Store Square Sales Estimated Regression Equation:
Feet ($000)
1 1,726 3,681 Yi = 1636.415 +1.487Xi
2 1,542 3,395
3 2,8166,653 The slope of this model is
4 5,5559,543 1.487.
5 1,2923,318
Is square footage of the
6 2,2085,563
store affecting its annual
7 1,3133,760
sales?

Session 13.80
Inferences about the Slope:
t-test
H0: 1 = 0 Test Statistic:

H1: 1 0 From Excel Printout b1 Sb1 t


= .05 Coefficients Standard Error t Stat P-value
df = 7 - 2 = 5 Intercept 1636.4147 451.4953 3.6244 0.01515
Critical Values: Footage 1.4866 0.1650 9.0099 0.00028
Decision: Reject H0
Reject Reject
Conclusion:
.025 .025 There is evidence that square footage
affects annual sales.
-2.5706 0 2.5706 t
Session 13.81

Pitfalls of Regression
Analysis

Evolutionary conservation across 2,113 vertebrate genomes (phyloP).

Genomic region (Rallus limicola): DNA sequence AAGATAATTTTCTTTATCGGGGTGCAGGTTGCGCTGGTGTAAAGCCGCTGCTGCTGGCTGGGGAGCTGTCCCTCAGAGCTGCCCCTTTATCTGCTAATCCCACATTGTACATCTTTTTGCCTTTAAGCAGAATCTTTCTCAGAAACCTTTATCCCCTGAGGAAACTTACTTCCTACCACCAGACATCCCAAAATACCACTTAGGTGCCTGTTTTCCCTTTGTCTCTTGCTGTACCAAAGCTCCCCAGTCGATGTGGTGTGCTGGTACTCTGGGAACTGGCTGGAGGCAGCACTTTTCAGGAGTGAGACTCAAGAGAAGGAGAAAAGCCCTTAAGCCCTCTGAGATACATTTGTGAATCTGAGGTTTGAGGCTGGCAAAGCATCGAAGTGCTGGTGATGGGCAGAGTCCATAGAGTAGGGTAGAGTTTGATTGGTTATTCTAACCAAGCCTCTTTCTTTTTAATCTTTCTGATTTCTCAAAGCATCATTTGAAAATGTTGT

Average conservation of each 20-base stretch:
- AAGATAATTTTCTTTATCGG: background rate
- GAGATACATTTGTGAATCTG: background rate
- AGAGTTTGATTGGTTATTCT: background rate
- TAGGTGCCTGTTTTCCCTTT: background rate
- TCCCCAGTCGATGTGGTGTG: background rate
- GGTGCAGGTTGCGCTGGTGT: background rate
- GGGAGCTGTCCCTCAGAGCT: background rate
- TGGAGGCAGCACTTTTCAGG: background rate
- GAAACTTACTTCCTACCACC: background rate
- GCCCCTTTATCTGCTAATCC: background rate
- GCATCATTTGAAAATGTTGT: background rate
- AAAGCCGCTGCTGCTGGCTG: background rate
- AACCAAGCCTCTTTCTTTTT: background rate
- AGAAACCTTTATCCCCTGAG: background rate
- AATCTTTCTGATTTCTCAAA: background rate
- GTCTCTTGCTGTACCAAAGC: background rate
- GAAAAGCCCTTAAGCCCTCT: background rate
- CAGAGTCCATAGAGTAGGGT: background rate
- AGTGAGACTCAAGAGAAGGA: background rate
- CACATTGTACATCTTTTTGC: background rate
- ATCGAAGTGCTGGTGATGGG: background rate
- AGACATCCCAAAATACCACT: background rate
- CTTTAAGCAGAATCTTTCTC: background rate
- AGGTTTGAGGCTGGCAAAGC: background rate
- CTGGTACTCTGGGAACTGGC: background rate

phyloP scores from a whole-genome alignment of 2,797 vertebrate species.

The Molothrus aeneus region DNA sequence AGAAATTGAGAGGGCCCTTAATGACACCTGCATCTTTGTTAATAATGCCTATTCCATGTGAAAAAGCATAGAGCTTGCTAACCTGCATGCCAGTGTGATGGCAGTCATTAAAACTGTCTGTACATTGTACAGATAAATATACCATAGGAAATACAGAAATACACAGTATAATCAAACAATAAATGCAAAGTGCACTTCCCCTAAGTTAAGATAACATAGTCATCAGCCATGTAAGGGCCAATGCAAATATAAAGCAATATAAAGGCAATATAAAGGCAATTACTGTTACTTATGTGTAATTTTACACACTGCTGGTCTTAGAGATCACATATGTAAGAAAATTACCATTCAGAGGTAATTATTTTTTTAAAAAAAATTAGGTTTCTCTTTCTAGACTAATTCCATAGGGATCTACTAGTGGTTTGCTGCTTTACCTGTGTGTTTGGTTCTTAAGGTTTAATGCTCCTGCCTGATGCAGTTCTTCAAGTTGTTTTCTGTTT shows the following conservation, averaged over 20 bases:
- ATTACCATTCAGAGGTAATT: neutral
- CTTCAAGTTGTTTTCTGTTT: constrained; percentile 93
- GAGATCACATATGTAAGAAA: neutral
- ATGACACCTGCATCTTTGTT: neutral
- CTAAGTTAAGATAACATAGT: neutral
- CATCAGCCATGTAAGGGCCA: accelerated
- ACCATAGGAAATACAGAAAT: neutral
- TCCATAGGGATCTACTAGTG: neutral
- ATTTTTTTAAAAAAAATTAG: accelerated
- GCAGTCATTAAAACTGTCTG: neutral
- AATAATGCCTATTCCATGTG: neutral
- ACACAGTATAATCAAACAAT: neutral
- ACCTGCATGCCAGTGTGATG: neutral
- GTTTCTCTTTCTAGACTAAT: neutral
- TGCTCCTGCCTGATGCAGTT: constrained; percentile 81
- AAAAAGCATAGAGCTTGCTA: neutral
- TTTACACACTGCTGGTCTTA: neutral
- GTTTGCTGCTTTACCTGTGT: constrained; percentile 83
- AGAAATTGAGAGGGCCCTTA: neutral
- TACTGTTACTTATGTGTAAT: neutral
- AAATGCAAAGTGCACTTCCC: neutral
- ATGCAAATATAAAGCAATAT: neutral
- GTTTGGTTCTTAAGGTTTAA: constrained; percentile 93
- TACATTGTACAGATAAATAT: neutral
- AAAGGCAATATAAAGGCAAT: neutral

Lacking an awareness of the assumptions


underlying least-squares regression
 Not knowing how to evaluate assumptions
 Not knowing the alternatives to classical
regression if some assumption is violated
 Using a regression model without
knowledge of the subject matter

Session 13.82
Strategies for Avoiding the
Pitfalls of Regression

 Start with a scatter plot of X on Y to


observe possible relationship
 Perform residual analysis to check the
assumptions
Use a histogram, stem-and-leaf
display, box-and-whisker plot, or
normal probability plot of the
residuals to uncover possible non-
normality

Session 13.83

Strategies for Avoiding the


Pitfalls of Regression

 If there is violation of any assumption,


use alternative methods to least-
squares regression or alternative least-
squares models (e.g.: Curvilinear or
multiple regression)
 If there is no evidence of assumption
violation, then test for the significance of
the regression coefficients

Session 13.84
Problem Set

c) Find the equation of the regression model that will predict


cost per day given the length of services in days.